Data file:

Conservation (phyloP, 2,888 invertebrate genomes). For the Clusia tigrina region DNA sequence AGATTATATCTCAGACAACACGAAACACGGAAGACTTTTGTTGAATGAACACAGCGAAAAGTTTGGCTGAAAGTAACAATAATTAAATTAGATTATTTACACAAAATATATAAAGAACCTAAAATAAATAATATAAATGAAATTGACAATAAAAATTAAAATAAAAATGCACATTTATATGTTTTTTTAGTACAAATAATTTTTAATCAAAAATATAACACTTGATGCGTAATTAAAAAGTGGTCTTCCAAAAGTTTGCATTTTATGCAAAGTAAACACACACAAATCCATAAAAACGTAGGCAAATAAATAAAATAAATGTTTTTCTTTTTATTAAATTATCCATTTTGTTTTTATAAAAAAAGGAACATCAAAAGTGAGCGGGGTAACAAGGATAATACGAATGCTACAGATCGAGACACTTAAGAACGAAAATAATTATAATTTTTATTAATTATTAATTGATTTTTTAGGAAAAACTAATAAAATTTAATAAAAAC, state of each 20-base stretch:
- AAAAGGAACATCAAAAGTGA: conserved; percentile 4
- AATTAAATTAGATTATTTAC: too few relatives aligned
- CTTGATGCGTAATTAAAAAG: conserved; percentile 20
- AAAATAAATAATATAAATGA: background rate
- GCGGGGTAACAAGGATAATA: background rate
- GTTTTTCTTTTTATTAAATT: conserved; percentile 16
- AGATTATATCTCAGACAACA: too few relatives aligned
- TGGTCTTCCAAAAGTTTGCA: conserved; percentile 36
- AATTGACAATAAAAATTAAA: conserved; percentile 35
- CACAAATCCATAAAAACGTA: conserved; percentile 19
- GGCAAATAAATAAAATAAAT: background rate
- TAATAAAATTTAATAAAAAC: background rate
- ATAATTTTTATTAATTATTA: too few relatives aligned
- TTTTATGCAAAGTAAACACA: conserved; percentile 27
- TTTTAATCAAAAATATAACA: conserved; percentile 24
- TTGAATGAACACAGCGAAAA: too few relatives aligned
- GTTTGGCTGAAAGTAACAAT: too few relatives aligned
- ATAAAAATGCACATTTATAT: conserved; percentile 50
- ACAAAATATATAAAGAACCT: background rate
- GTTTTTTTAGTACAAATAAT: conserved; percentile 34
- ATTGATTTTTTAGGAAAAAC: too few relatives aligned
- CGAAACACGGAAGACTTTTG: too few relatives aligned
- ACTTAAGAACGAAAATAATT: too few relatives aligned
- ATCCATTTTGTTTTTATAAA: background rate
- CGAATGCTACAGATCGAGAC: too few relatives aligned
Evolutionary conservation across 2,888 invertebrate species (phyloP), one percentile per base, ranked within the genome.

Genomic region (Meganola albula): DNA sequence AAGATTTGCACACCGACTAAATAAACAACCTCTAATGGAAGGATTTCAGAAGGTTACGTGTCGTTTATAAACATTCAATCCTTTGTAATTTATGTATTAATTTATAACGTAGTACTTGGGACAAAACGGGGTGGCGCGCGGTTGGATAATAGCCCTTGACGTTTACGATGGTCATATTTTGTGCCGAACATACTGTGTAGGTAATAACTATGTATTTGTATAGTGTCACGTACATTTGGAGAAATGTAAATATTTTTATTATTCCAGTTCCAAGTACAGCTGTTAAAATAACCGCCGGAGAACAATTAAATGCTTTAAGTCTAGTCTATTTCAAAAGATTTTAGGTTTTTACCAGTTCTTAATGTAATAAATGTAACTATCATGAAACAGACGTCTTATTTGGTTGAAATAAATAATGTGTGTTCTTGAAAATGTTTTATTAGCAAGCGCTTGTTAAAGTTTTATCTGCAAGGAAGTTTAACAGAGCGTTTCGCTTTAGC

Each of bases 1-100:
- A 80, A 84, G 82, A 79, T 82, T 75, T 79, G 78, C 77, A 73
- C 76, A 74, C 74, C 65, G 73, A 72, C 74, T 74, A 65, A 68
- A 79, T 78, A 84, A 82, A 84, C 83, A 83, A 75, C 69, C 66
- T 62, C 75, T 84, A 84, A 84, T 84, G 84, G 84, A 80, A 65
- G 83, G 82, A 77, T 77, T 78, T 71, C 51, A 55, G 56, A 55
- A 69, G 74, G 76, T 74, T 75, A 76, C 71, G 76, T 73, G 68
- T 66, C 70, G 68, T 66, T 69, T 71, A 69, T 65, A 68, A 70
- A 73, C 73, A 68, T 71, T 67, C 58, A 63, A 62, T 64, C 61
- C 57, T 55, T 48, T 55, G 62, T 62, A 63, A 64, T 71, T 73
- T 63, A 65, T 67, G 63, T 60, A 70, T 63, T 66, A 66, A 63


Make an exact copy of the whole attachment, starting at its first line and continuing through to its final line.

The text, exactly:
Conservation (phyloP, 2,888 invertebrate genomes). For the Clusia tigrina region DNA sequence AGATTATATCTCAGACAACACGAAACACGGAAGACTTTTGTTGAATGAACACAGCGAAAAGTTTGGCTGAAAGTAACAATAATTAAATTAGATTATTTACACAAAATATATAAAGAACCTAAAATAAATAATATAAATGAAATTGACAATAAAAATTAAAATAAAAATGCACATTTATATGTTTTTTTAGTACAAATAATTTTTAATCAAAAATATAACACTTGATGCGTAATTAAAAAGTGGTCTTCCAAAAGTTTGCATTTTATGCAAAGTAAACACACACAAATCCATAAAAACGTAGGCAAATAAATAAAATAAATGTTTTTCTTTTTATTAAATTATCCATTTTGTTTTTATAAAAAAAGGAACATCAAAAGTGAGCGGGGTAACAAGGATAATACGAATGCTACAGATCGAGACACTTAAGAACGAAAATAATTATAATTTTTATTAATTATTAATTGATTTTTTAGGAAAAACTAATAAAATTTAATAAAAAC, state of each 20-base stretch:
- AAAAGGAACATCAAAAGTGA: conserved; percentile 4
- AATTAAATTAGATTATTTAC: too few relatives aligned
- CTTGATGCGTAATTAAAAAG: conserved; percentile 20
- AAAATAAATAATATAAATGA: background rate
- GCGGGGTAACAAGGATAATA: background rate
- GTTTTTCTTTTTATTAAATT: conserved; percentile 16
- AGATTATATCTCAGACAACA: too few relatives aligned
- TGGTCTTCCAAAAGTTTGCA: conserved; percentile 36
- AATTGACAATAAAAATTAAA: conserved; percentile 35
- CACAAATCCATAAAAACGTA: conserved; percentile 19
- GGCAAATAAATAAAATAAAT: background rate
- TAATAAAATTTAATAAAAAC: background rate
- ATAATTTTTATTAATTATTA: too few relatives aligned
- TTTTATGCAAAGTAAACACA: conserved; percentile 27
- TTTTAATCAAAAATATAACA: conserved; percentile 24
- TTGAATGAACACAGCGAAAA: too few relatives aligned
- GTTTGGCTGAAAGTAACAAT: too few relatives aligned
- ATAAAAATGCACATTTATAT: conserved; percentile 50
- ACAAAATATATAAAGAACCT: background rate
- GTTTTTTTAGTACAAATAAT: conserved; percentile 34
- ATTGATTTTTTAGGAAAAAC: too few relatives aligned
- CGAAACACGGAAGACTTTTG: too few relatives aligned
- ACTTAAGAACGAAAATAATT: too few relatives aligned
- ATCCATTTTGTTTTTATAAA: background rate
- CGAATGCTACAGATCGAGAC: too few relatives aligned
Evolutionary conservation across 2,888 invertebrate species (phyloP), one percentile per base, ranked within the genome.

Genomic region (Meganola albula): DNA sequence AAGATTTGCACACCGACTAAATAAACAACCTCTAATGGAAGGATTTCAGAAGGTTACGTGTCGTTTATAAACATTCAATCCTTTGTAATTTATGTATTAATTTATAACGTAGTACTTGGGACAAAACGGGGTGGCGCGCGGTTGGATAATAGCCCTTGACGTTTACGATGGTCATATTTTGTGCCGAACATACTGTGTAGGTAATAACTATGTATTTGTATAGTGTCACGTACATTTGGAGAAATGTAAATATTTTTATTATTCCAGTTCCAAGTACAGCTGTTAAAATAACCGCCGGAGAACAATTAAATGCTTTAAGTCTAGTCTATTTCAAAAGATTTTAGGTTTTTACCAGTTCTTAATGTAATAAATGTAACTATCATGAAACAGACGTCTTATTTGGTTGAAATAAATAATGTGTGTTCTTGAAAATGTTTTATTAGCAAGCGCTTGTTAAAGTTTTATCTGCAAGGAAGTTTAACAGAGCGTTTCGCTTTAGC

Each of bases 1-100:
- A 80, A 84, G 82, A 79, T 82, T 75, T 79, G 78, C 77, A 73
- C 76, A 74, C 74, C 65, G 73, A 72, C 74, T 74, A 65, A 68
- A 79, T 78, A 84, A 82, A 84, C 83, A 83, A 75, C 69, C 66
- T 62, C 75, T 84, A 84, A 84, T 84, G 84, G 84, A 80, A 65
- G 83, G 82, A 77, T 77, T 78, T 71, C 51, A 55, G 56, A 55
- A 69, G 74, G 76, T 74, T 75, A 76, C 71, G 76, T 73, G 68
- T 66, C 70, G 68, T 66, T 69, T 71, A 69, T 65, A 68, A 70
- A 73, C 73, A 68, T 71, T 67, C 58, A 63, A 62, T 64, C 61
- C 57, T 55, T 48, T 55, G 62, T 62, A 63, A 64, T 71, T 73
- T 63, A 65, T 67, G 63, T 60, A 70, T 63, T 66, A 66, A 63